CUB domain-containing protein 1 and the epidermal growth factor receptor cooperate to induce cell detachment

Mary E. Law, Renan B. Ferreira, Bradley J. Davis, Paul J. Higgins, Jae Sung Kim, Ronald K. Castellano, Sixue Chen, Hendrik Luesch, Brian K. Law

Research output: Contribution to journalArticlepeer-review

20 Scopus citations


Background: While localized malignancies often respond to available therapies, most disseminated cancers are refractory. Novel approaches, therefore, are needed for the treatment of metastatic disease. CUB domain-containing protein1 (CDCP1) plays an important role in metastasis and drug resistance; the mechanism however, is poorly understood. Methods: Breast cancer cell lines were engineered to stably express EGFR, CDCP1 or phosphorylation site mutants of CDCP1. These cell lines were used for immunoblot analysis or affinity purification followed by immunoblot analysis to assess protein phosphorylation and/or protein complex formation with CDCP1. Kinase activity was evaluated using phosphorylation site-specific antibodies and immunoblot analysis in in vitro kinase assays. Protein band excision and mass spectrometry was utilized to further identify proteins complexed with CDCP1 or CDCP1, which is a mimetic of the cleaved form of CDCP1. Cell detachment was assessed using cell counting. Results: This paper reports that CDCP1 forms ternary protein complexes with Src and EGFR, facilitating Src activation and Src-dependent EGFR transactivation. Importantly, we have discovered that a class of compounds termed Disulfide bond Disrupting Agents (DDAs) blocks CDCP1/EGFR/Src ternary complex formation and downstream signaling. CDCP1 and EGFR cooperate to induce detachment of breast cancer cells from the substratum and to disrupt adherens junctions. Analysis of CDCP1-containing complexes using proteomics techniques reveals that CDCP1 associates with several proteins involved in cell adhesion, including adherens junction and desmosomal cadherins, and cytoskeletal elements. Conclusions: Together, these results suggest that CDCP1 may facilitate loss of adhesion by promoting activation of EGFR and Src at sites of cell-cell and cell-substratum contact.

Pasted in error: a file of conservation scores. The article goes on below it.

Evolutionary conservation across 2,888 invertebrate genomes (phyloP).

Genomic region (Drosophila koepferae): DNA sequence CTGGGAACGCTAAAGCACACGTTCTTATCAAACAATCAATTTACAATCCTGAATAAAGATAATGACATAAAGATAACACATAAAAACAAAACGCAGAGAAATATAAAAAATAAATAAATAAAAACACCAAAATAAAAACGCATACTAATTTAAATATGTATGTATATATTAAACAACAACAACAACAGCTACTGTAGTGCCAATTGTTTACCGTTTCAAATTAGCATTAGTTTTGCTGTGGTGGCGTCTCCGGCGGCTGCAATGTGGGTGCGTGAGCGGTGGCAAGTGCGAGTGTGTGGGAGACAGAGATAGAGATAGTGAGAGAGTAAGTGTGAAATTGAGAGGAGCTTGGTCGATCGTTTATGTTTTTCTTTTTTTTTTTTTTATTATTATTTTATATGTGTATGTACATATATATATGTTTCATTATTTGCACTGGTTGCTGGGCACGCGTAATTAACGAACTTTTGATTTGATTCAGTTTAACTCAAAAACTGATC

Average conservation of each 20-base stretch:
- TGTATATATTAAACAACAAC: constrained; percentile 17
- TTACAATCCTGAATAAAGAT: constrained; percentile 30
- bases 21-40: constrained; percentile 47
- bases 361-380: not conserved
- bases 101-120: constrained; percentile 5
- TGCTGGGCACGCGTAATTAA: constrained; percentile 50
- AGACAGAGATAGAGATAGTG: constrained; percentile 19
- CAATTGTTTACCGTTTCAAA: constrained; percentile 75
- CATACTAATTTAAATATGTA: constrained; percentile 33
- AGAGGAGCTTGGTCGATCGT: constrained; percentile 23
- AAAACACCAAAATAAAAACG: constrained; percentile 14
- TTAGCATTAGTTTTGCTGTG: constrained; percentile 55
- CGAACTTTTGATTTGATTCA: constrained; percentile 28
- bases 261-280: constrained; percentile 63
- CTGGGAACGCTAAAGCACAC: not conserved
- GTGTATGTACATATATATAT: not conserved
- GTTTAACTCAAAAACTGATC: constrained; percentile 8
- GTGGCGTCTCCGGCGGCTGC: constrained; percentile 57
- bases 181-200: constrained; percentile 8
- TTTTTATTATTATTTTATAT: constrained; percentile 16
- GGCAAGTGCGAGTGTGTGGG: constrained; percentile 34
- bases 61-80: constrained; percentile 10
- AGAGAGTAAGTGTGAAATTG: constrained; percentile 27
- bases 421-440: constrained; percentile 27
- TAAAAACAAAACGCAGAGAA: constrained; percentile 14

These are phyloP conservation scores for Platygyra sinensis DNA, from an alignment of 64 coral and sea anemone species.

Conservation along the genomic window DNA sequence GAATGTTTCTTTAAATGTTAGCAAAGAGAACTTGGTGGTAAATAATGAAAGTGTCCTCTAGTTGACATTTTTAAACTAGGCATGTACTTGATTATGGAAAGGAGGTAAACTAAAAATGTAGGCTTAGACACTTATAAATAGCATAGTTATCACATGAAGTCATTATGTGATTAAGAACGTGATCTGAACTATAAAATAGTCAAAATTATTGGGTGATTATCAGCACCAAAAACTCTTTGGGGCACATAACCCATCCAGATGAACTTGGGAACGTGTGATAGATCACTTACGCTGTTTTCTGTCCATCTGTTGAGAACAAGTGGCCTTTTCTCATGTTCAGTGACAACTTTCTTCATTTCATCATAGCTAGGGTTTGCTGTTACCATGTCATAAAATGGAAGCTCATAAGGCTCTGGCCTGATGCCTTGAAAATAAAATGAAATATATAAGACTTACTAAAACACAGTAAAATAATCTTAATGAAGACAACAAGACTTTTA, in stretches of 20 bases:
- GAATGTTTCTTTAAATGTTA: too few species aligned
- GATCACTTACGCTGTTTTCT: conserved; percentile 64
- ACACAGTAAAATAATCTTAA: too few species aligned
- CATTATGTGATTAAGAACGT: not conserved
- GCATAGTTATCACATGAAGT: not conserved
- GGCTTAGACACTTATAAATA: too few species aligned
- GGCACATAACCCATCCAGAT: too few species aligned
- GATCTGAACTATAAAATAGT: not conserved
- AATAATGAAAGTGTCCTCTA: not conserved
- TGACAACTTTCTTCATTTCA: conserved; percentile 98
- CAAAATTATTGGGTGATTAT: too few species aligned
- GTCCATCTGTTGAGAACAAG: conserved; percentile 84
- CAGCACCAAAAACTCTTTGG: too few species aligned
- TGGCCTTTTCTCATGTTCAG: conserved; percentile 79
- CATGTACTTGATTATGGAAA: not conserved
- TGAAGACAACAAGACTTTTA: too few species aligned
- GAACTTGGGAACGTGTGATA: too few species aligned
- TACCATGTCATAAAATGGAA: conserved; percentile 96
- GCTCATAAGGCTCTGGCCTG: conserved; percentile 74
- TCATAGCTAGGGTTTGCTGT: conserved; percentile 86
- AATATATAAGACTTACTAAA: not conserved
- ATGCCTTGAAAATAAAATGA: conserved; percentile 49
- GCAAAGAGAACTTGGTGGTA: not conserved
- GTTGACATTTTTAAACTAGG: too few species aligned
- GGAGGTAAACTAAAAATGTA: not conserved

Original languageEnglish
Article number80
JournalBreast Cancer Research
Issue number1
StatePublished - Aug 5 2016


  • Adhesion
  • Breast cancer
  • CDCP1
  • E-cadherin
  • EGFR
  • Src


Dive into the research topics of 'CUB domain-containing protein 1 and the epidermal growth factor receptor cooperate to induce cell detachment'. Together they form a unique fingerprint.

Cite this